As COVID-19’s Omicron variant continues to impact nearly every aspect of American life, small restaurant operators are headed back to Capitol Hill to ask for financial help. Industry officials say they need help dealing with higher costs and less revenue from diners who are nervous about dining out.
Things are so bad that more than 3,000 restaurant owners wrote U.S. lawmakers to say they were in danger of closing down for good if the Restaurant Revitalization Fund (RRF) isn't refilled soon.
"I can't go into further debt to salvage this restaurant," Dwayne Allen, owner of the Breadfruit & Rum Bar in Phoenix, told FoodMarket. Allen said he had to close his restaurant for long stretches during the pandemic, which forced him to fall behind on paying his rent. When his landlord left him with no other option, Allen said he had to take out a $48,000 loan to keep the doors open.
Hoping that their support adds some validation and muscle to the situation, the mayors of 27 U.S. cities have come out in full support of small restaurant operators to urge Congress to refill the Restaurant Revitalization Fund.
In a new letter sent just last week, the mayors – who represent over 16 million Americans from Boston to Seattle – argue that not giving restaurants relief would be “catastrophic.” They emphasized that the Omicron variant is “causing more strife for restaurants and bars in such peril that they might not survive the winter.”
The consequence for consumers
As restaurateurs try to find ways to make ends meet, consumers are getting caught in the pinch. Customers are encountering issues ranging from missing menu items to long waits to get their meals.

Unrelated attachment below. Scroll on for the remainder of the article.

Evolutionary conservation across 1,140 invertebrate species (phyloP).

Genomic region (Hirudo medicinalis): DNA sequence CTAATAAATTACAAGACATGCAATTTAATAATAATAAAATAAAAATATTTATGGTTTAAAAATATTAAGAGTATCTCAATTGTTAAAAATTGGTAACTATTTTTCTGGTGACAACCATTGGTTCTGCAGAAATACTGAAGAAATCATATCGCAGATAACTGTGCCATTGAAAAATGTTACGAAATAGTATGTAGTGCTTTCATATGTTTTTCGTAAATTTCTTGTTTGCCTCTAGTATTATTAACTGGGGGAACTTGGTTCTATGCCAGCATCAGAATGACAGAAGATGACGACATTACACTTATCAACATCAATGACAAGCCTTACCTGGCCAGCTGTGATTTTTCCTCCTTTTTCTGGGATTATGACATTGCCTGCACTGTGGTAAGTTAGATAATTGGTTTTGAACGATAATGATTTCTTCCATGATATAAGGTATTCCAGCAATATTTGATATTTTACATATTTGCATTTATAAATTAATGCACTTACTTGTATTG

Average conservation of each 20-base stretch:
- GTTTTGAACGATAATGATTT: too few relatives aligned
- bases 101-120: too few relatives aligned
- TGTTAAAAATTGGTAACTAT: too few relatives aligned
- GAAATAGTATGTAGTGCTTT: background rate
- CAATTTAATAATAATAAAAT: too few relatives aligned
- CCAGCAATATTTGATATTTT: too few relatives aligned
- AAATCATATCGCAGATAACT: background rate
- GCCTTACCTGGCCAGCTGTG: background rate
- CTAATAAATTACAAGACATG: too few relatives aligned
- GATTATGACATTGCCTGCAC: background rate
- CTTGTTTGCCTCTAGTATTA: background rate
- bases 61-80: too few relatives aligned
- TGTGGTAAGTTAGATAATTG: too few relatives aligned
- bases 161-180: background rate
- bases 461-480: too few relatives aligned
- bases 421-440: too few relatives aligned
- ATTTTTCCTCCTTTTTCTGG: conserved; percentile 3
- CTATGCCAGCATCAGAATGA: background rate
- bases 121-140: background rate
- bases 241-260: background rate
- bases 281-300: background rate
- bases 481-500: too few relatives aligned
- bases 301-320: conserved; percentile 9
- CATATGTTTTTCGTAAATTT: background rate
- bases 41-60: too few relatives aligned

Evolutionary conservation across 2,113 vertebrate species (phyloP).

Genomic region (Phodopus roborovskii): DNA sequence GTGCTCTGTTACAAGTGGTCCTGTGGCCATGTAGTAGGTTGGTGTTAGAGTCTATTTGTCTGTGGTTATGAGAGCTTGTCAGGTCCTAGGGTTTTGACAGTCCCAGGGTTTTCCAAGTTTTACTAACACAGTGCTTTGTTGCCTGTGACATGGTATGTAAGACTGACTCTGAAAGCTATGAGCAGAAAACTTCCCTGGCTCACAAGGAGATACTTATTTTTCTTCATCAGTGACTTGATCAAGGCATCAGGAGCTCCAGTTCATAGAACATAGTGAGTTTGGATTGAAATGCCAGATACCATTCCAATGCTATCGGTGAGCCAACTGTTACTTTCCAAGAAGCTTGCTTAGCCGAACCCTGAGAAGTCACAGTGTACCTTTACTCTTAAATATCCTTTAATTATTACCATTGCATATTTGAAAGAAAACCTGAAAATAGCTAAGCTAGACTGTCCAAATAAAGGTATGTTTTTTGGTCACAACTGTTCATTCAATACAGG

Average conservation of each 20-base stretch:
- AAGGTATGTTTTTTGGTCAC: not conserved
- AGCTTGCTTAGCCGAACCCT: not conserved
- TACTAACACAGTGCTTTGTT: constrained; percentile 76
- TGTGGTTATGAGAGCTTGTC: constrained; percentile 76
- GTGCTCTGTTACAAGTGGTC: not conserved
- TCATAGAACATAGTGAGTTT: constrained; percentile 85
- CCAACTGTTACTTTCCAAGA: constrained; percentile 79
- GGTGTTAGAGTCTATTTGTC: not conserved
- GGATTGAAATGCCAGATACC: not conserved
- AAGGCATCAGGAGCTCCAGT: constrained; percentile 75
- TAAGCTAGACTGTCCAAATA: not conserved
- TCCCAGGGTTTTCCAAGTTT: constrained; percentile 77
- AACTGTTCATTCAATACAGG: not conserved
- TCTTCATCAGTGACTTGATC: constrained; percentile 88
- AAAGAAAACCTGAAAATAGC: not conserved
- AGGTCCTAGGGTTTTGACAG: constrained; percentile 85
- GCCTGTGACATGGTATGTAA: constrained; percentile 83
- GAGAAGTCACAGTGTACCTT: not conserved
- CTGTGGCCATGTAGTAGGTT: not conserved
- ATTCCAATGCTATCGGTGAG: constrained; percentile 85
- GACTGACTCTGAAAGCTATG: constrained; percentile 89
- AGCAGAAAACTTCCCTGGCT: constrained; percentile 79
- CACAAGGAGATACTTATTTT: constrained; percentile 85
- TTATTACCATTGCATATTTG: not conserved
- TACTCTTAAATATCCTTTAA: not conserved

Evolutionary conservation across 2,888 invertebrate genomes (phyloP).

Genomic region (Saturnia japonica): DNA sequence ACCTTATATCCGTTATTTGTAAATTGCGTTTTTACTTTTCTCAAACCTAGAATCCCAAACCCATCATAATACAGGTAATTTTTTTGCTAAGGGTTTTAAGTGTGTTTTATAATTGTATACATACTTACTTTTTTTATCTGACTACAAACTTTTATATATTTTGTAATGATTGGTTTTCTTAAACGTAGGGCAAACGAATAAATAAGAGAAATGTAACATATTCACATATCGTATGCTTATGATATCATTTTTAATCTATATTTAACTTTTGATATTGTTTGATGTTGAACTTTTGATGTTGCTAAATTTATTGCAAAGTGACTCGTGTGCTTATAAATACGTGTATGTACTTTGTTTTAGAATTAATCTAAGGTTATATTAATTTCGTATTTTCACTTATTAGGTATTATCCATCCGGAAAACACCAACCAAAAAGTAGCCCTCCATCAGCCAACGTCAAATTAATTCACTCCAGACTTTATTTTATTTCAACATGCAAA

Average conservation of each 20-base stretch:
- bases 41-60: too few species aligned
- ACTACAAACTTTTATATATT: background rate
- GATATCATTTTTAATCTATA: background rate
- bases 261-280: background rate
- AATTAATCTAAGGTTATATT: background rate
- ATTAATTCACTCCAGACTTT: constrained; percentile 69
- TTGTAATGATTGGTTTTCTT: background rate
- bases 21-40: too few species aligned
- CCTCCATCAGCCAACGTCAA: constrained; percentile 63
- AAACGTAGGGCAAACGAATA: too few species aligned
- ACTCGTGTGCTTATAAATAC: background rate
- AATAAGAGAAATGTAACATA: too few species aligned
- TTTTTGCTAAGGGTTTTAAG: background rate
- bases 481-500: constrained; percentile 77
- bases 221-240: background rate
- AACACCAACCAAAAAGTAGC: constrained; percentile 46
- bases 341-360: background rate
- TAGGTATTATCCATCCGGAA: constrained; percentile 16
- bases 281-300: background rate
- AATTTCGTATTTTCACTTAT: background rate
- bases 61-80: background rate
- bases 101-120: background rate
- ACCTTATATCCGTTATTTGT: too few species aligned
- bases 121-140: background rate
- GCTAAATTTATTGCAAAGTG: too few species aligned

In Knoxville, Tenn., one DoorDash driver told Reuters that he’s been sitting in drive-thru lines at fast-food chains for as long as 30 minutes since December. He noted that McDonald’s, Taco Bell, and Chick-fil-A all recently started putting up signs warning customers and delivery drivers of longer wait times because of labor shortages. Diners shouldn’t be surprised if some of their favorite menu items go missing.
“We took our sampler off the menu at many locations because it became a bottleneck for the kitchen,” said Brandon Wright, co-owner of Hamburger Mary’s International. “Some of the items on the platter had different cooking times, which took a lot of effort to coordinate. This often resulted in longer ticket times.”
But the National Restaurant Association (NRA) says the main reason why menu items go missing is due to supply chain issues. In a recent survey, 75% of restaurants stated that they have had to change menu items in recent months as a result of supply chain challenges.
The biggest hit is being felt by indoor dining operators. The study found that 88% of fine dining operators and 81% of casual dining operators said they had to change their menus because of food supply delays or shortages.